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Finding comfort in returning to the hardwood

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A year ago, basketball courts weren’t even open. Now, it’s time to play again.

NBA: San Antonio Spurs at Denver Nuggets Ron Chenoy-USA TODAY Sports

On April 19, 2020, we were just over a month into the COVID-19 lockdown. That period of time feels like a long time ago in a galaxy far, far away. Along with everything else we were missing, I, and everyone else like me, had gone over a month without playing basketball.

That day, I wrote a piece about trying to locate an outdoor basketball court. Most outdoor courts had been shut down — either by yellow tape, a bolted piece of wood over each rim, or by a padlock in the net. Even worse, some baskets had been treated “most barbarously” by removing the rims entirely, leaving only a blank backboard. (Yes, the quote is from John Barleycorn, by Traffic.)

I did not want to find a court in order to play five-on-five, or even one-on-one. I didn’t need that risk. I just wanted to get some shots up with no one else around. I finally found that outdoor court, as described here in my April 19, 2020 article.

Alas, that hoop was shut down several weeks later. That led to a quest to find other outdoor courts where I could shoot alone in the early morning, or even better, with a socially distanced buddy for shooting competitions. Several times, we located a good place where two shooters could let it fly, only to find the court closed down a month later. Several times, I was able to shoot in a friend’s backyard, facing true “home court” advantage for that day’s shooting competition. Once, I wound up in the backyard hoop of a “friend of a friend”. A true neutral court like the Orlando Bubble, except outdoors, and thus not in a bubble.

Two weeks ago, a miraculous thing happened. Good friend and fellow hoop fanatic Steve offered up a key to an indoor court where fully vaccinated Steve and I could shoot. I had forgotten how much better it is to shoot indoors — the joy of jumping off of a level surface, with no wind affecting the shot, no sun field to avoid, and not having to worry about the ball bouncing off the court onto grass wet with dew. On smooth hardwood, not rough asphalt.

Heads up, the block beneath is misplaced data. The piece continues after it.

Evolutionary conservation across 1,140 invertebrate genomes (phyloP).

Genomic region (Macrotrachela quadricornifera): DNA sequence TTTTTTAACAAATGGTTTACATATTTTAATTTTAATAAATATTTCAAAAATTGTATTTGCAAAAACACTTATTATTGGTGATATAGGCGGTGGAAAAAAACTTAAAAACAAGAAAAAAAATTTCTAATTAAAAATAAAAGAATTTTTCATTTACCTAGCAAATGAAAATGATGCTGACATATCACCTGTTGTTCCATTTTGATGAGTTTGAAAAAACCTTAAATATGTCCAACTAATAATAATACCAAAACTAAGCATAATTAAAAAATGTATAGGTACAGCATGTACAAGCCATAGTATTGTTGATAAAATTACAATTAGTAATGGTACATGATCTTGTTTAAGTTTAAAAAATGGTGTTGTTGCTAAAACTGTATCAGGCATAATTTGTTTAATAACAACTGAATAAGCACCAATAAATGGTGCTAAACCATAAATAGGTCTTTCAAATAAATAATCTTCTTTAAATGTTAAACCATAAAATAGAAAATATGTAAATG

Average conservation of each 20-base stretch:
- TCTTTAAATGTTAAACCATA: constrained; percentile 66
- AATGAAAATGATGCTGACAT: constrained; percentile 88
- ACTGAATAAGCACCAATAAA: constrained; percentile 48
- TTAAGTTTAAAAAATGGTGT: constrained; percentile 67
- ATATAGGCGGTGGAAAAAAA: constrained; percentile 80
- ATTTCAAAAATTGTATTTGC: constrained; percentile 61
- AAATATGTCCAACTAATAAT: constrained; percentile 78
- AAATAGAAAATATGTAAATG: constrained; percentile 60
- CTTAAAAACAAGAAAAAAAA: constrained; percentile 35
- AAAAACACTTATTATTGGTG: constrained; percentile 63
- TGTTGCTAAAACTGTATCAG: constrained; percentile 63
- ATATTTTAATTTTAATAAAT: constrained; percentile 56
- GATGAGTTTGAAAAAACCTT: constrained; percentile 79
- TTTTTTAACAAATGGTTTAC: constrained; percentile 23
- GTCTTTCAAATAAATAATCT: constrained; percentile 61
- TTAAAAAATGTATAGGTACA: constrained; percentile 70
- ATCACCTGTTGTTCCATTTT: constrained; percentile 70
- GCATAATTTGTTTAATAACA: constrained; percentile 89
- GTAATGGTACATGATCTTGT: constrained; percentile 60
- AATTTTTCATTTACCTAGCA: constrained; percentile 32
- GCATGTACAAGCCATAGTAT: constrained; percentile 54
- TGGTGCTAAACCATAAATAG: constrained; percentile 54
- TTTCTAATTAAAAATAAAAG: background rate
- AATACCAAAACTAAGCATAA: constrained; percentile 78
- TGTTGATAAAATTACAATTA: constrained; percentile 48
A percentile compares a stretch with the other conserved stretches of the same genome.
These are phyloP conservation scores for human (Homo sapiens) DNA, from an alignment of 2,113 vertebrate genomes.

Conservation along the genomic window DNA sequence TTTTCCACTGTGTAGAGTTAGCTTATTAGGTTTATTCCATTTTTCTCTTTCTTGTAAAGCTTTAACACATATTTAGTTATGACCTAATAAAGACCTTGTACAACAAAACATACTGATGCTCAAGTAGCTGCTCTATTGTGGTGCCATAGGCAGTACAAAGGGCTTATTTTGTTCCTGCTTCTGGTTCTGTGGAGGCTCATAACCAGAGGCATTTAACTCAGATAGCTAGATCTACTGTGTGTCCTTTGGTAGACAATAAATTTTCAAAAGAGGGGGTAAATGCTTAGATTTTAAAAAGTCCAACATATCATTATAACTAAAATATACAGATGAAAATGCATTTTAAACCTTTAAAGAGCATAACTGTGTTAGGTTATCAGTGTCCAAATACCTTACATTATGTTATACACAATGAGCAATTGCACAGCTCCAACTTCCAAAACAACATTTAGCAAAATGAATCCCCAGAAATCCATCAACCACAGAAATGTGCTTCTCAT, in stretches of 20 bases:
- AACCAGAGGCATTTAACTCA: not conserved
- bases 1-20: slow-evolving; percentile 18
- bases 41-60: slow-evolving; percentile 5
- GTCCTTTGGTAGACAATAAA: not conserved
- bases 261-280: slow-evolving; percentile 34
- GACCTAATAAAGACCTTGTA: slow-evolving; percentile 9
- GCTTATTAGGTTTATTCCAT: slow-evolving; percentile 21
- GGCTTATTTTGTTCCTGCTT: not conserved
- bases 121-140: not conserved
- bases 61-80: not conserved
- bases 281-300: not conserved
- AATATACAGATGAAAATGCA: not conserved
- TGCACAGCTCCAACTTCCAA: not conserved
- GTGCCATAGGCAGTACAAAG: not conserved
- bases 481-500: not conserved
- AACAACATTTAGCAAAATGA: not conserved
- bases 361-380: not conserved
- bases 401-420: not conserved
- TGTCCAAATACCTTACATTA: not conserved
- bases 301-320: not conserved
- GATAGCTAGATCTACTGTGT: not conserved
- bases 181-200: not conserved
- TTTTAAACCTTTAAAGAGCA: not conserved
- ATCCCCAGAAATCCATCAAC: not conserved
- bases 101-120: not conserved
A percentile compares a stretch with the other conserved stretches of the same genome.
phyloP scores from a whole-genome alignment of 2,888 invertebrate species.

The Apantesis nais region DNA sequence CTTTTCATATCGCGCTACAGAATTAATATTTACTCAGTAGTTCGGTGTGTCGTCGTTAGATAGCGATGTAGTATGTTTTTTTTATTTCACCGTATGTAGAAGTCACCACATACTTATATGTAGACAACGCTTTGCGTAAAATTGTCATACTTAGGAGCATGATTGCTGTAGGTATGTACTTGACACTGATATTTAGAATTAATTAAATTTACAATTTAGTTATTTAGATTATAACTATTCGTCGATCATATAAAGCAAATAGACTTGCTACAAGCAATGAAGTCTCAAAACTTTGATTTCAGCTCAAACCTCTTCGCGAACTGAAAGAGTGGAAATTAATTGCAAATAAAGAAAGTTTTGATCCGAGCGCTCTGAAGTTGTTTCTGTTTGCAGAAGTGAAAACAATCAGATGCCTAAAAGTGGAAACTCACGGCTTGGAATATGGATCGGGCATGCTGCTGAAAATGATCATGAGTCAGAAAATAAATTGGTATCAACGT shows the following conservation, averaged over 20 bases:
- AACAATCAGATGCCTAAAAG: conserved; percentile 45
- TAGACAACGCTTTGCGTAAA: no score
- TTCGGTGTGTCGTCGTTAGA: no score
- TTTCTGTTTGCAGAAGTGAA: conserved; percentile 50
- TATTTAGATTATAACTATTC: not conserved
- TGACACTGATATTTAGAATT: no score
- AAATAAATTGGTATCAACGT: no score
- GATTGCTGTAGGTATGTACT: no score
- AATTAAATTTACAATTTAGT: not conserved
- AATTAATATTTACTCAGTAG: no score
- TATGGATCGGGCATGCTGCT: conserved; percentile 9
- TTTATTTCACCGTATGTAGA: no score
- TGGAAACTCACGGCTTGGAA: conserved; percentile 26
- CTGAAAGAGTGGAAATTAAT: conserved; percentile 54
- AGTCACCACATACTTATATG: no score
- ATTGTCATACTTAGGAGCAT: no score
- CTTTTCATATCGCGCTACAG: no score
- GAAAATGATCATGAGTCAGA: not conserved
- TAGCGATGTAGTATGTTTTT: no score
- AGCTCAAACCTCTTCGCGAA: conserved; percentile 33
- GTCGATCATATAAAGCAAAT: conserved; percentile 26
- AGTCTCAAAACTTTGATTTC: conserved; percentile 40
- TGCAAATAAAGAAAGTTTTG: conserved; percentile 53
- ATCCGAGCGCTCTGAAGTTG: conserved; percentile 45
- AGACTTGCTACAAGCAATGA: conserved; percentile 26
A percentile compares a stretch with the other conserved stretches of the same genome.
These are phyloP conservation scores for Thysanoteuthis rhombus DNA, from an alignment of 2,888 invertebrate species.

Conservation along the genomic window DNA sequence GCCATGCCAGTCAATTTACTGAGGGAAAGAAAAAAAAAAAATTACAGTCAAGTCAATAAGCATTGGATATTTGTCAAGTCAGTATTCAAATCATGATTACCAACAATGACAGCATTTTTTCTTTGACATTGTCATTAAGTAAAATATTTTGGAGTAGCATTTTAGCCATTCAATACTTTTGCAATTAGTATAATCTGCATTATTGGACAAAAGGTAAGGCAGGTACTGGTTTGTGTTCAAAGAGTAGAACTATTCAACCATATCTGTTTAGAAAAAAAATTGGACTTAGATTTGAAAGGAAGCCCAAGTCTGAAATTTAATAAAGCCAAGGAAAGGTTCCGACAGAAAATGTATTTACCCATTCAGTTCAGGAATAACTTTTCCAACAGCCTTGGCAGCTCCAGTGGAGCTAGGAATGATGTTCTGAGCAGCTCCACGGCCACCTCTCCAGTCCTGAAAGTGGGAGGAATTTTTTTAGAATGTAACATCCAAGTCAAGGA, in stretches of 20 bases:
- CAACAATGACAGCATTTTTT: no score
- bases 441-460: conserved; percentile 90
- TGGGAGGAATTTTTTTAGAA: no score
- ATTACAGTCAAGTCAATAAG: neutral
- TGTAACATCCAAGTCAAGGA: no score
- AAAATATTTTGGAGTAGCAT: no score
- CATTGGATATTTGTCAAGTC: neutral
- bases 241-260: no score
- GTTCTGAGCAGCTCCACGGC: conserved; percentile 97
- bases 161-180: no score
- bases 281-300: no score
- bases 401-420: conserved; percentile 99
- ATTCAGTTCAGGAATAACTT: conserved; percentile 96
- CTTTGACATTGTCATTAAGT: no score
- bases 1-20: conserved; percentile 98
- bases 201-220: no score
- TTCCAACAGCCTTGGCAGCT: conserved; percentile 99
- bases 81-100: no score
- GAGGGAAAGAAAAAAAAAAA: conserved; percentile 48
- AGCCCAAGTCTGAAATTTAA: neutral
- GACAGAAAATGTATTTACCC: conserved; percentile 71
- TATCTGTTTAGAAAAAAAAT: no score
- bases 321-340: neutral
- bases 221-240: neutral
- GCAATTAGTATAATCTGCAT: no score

Now, with the first shot (the 2021 version) in my arm, I can realistically anticipate playing actual games on other indoor courts. With that will come playing defense against other human beings, rebounding, passing, and the shouts of encouragement and other sounds of competitive hoops. Even now, I am gathering a list of my fellow hoopers who are either fully vaccinated, or will be soon. We all recognize that the best, or only, way to safely open businesses, schools, indoor dining, concerts — and especially indoor basketball courts — is for everyone involved to get vaccinated. Luckily, my fellow players know this and are doing that, or have already done so.

We all get there soon, and our games will re-emerge from the wind, sun and uneven asphalt outdoor courts of the past year. But when we do, I will look back fondly on the two-man socially distant shooting competitions we invented to help keep our sanity until actual games returned.

For these competitions, we named various shots so we would not need to describe them each time. For instance, a “DeRozan” is a long two-pointer, dribbling left and pulling up above the elbow for a seventeen footer. (I made 14 DeRozans in a row on my return to an indoor court, something that would have been almost impossible outdoors.) Two hard dribbles to the right for a pull-up is a “Jerry West jumper”. A pass to the post with the shooter immediately re-locating for a catch and shoot three-pointer is a “Steph Curry”. Any one-legged step back with the right knee up? A Nowitzki.